But an addiction to painkillers is not a sustainable one, with pills costing anywhere from $60 – $100, depending on their strength. So more and more people are making the switch to heroin, a $10 drug potentially laced with dangerous additives and laden with connotations. New York has seen an 84% rise in heroin overdoses in the past two years, coinciding with a 67% increase in heroin seized, supply following demand.

All told, there are over 38,000 deaths by drug overdose every year in the U.S., more than 50% of which are from prescription drugs, 75% of those opiate-based. And these numbers are rising.

Philip Seymour Hoffman’s death is undoubtedly a tragedy and a great loss, but odds are, Hoffman wasn’t the only one who died last Sunday.

Fitter, happier

Have you ever heard that Radiohead song with the creepy computer voice telling you how to live a “fitter, happier, more productive” life? Regular exercise, not drinking too much, eating well, getting on better with your associates. Sardonic or not, it seems like we’re constantly inundated with recommendations for healthy living: eat five fruits and vegetables a day, get 150 minutes of exercise every week, don’t drink more than two glasses of wine a night.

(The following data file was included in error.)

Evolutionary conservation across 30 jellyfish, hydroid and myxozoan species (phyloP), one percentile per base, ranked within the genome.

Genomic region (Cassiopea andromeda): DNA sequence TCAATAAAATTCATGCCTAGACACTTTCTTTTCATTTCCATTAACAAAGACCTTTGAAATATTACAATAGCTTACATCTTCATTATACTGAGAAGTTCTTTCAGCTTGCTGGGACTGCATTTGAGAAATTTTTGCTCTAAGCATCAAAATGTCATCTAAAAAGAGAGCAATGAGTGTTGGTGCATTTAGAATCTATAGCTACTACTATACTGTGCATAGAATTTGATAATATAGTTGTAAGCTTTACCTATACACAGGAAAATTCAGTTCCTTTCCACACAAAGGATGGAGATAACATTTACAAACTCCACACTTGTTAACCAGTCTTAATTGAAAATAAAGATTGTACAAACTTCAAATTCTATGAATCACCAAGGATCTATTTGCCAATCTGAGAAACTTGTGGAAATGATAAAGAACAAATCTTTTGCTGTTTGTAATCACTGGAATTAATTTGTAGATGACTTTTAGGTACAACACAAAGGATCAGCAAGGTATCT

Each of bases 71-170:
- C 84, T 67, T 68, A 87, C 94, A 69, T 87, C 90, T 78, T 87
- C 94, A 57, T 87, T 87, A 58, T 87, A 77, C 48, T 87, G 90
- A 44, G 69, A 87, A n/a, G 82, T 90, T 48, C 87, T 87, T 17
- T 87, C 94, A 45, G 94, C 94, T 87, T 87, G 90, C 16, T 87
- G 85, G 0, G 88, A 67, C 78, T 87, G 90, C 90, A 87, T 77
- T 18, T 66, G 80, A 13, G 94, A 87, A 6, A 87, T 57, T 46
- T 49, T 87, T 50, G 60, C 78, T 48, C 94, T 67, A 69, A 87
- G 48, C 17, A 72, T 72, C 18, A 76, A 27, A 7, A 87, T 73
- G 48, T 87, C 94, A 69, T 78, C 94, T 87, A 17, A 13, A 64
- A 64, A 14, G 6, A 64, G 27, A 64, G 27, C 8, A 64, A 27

The big question though, is, does anyone actually follow these guidelines?

Well apparently, we are. Two new studies have come out in the last week reporting that a recent leveling off in obesity rates around the country can be attributed to better eating habits, and that interventions among college freshman can actually reduce problem-drinking behaviors among students.

The first study, a survey of roughly 200,000 Americans on their grocery shopping habits and food and drink choices conducted between 2003-2011, revealed that we’ve reduced our average calorie intake by 34 calories per day in children and 14 calories in adults. Much of this improvement seems to stem from a reduction in sugary beverage consumption, which have taken a beating in public health campaigns over the last five years. Moreover, the researchers concluded that this change was not attributable to the economic recession or rising food prices. Instead, they believe that we are actually making better, more conscious decisions about what we put in our bodies; this was especially the case in households that had young children at home.